In 1920s and 1930s New Zealand, Janet Frame grows up in a poor family with lots of brothers and sisters. Already at an early age she is different from the other kids. She gets an education ...
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Two girls, at 15; Louise, in a prestigious girls' high school, and Kelly, who was admitted but forbidden by her father to attend. This is the end of their friendship, and from here the film... See full summary »
In 1920s and 1930s New Zealand, Janet Frame grows up in a poor family with lots of brothers and sisters. Already at an early age she is different from the other kids. She gets an education as a teacher but since she is considered abnormal she stays at a mental institution for eight years. Success comes when she starts to write novels.Written by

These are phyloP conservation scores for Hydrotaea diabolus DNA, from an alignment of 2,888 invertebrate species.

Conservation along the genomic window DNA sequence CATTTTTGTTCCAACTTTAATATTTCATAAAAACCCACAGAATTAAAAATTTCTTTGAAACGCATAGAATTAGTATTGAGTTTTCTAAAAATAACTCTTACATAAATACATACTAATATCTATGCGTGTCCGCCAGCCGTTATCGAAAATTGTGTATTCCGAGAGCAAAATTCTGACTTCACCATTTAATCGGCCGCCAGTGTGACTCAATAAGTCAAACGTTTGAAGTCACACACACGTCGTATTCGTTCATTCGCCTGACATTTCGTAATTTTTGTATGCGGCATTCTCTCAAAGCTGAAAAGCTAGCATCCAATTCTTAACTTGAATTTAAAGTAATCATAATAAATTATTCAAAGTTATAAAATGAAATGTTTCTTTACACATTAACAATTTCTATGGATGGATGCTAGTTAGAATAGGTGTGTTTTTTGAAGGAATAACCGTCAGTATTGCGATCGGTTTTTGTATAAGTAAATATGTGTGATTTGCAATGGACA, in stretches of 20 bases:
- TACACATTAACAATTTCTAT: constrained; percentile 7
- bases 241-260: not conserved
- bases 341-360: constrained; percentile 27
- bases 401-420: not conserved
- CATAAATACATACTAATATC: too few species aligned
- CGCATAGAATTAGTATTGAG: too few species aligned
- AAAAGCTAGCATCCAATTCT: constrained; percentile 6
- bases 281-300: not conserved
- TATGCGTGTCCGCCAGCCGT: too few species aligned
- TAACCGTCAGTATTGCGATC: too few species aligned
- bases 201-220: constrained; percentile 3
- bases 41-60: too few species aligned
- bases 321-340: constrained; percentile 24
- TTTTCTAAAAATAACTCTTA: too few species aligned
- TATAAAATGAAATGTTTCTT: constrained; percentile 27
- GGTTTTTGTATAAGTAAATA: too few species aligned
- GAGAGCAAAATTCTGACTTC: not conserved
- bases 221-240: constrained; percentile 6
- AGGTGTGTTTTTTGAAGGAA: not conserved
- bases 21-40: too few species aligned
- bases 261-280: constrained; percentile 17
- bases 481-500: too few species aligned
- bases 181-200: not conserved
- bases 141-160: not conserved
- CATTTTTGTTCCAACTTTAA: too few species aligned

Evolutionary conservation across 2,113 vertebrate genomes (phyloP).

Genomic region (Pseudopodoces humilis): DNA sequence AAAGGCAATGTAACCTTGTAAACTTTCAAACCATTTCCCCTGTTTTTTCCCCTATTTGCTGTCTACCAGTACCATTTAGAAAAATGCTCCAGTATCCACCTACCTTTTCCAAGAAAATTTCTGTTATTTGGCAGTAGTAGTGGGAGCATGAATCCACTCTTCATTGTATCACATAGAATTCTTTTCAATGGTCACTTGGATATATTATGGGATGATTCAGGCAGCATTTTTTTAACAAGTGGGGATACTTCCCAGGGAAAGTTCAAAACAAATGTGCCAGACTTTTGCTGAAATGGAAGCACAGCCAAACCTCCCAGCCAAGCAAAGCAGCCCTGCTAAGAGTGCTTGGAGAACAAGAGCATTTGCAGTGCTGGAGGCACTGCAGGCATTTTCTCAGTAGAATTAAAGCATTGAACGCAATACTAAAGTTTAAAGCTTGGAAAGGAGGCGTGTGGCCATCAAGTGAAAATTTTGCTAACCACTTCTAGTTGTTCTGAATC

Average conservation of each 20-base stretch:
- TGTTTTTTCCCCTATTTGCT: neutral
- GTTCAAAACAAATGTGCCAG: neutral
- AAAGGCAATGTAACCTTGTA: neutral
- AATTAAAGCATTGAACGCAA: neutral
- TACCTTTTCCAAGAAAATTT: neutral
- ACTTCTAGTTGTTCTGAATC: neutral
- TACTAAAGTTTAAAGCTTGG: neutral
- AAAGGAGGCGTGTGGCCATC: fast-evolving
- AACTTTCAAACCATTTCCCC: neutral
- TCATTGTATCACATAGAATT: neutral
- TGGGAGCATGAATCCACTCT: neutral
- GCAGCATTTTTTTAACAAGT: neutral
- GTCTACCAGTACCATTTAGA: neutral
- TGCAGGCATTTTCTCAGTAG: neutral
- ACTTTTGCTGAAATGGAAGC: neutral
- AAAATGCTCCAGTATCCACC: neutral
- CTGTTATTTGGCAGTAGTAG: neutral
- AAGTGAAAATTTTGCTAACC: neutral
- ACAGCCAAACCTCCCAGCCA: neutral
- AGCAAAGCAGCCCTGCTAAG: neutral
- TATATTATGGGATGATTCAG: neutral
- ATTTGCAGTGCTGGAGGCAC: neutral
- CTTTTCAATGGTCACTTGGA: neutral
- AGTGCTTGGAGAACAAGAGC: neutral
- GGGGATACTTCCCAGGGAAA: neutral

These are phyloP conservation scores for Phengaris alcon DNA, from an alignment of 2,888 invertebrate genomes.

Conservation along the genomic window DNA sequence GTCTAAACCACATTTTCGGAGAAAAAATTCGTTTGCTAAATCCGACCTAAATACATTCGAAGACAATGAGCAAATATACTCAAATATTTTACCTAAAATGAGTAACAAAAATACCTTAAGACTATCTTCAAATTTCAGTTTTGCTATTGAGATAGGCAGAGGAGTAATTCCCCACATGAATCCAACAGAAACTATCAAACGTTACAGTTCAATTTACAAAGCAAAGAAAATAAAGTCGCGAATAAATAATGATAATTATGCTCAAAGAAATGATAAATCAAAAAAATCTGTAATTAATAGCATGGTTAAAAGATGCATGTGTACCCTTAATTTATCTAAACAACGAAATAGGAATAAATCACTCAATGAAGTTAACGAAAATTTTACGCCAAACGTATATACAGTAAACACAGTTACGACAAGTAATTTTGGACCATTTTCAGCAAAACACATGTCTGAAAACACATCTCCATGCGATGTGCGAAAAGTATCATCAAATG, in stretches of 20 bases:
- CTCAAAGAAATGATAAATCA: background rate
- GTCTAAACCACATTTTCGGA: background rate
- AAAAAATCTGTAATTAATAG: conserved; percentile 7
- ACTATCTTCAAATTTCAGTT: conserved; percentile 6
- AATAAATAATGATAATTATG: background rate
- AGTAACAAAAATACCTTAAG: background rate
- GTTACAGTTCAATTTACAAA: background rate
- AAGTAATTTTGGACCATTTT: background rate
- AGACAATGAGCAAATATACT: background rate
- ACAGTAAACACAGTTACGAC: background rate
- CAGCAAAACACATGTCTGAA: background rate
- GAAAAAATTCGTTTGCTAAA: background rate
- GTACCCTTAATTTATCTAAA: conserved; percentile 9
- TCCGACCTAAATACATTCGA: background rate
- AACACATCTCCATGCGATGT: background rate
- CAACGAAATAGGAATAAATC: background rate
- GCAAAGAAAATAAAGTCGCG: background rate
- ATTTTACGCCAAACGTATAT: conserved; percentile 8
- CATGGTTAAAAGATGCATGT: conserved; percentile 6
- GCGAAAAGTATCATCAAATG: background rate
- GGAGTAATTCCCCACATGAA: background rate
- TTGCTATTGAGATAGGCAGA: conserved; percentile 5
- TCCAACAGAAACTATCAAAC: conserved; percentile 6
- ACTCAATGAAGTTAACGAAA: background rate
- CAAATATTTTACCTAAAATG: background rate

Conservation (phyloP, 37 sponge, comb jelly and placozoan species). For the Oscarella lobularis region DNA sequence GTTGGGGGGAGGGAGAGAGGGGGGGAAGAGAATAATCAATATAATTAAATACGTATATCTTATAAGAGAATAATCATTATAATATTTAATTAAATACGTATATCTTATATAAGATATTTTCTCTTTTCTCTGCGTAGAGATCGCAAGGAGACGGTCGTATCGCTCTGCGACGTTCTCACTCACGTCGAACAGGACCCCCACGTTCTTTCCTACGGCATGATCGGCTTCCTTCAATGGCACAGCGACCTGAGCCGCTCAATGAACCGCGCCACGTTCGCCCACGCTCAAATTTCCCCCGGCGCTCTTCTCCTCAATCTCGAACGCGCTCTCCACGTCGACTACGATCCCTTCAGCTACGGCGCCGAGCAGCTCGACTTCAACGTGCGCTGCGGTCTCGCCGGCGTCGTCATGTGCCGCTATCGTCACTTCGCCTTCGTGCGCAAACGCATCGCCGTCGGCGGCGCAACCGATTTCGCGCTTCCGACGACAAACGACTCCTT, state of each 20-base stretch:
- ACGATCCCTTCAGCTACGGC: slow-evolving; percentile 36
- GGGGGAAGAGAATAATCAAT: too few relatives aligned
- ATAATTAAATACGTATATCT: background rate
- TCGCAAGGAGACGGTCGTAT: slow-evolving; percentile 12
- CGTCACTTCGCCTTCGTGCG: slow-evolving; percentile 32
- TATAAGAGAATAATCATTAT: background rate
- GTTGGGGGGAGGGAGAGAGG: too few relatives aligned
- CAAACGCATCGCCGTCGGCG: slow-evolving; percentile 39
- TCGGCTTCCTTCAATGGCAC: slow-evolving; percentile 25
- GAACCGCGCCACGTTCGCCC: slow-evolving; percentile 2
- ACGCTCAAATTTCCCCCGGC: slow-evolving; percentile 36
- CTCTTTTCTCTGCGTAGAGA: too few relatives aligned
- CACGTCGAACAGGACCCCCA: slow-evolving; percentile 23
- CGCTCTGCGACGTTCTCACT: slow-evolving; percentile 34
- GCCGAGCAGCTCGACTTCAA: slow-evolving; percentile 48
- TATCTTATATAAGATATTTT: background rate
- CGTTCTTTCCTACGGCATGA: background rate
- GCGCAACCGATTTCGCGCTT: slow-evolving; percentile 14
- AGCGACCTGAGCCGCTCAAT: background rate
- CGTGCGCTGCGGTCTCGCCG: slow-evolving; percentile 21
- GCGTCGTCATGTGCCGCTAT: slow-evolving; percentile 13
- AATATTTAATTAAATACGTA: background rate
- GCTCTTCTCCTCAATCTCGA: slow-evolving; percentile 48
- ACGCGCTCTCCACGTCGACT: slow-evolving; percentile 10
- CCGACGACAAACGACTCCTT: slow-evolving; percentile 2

For some people, "An Angel At My Table' would be a VERY long sit-through. The story of one of New Zealand's most famous authors, who succeeds despite having gone through schizophrenia isn't exactly family entertainment. But although the movie runs far too long, at 2 and a half hours, I found myself engaged quite a bit as soon as the story got moving, and not a relentless character study. Janette Frame, a girl with a serious shock of red hair, grows up, realizing her passion for writing, and suffers tremendous setbacks, both emotionally and professionally. What a performance the three actresses give as Janette, we see Janette as a young girl, a teenager, and as a young adult. Although Kerry Fox is the most well known of all three, all three are tremendous here, each taking the nuances of Frame, and developing the character beautifully. As per the case of all Jane Campion's films, she knows how to frame the camera quite well, and again, although the movie IS long, it does have a lot of amazing little moments
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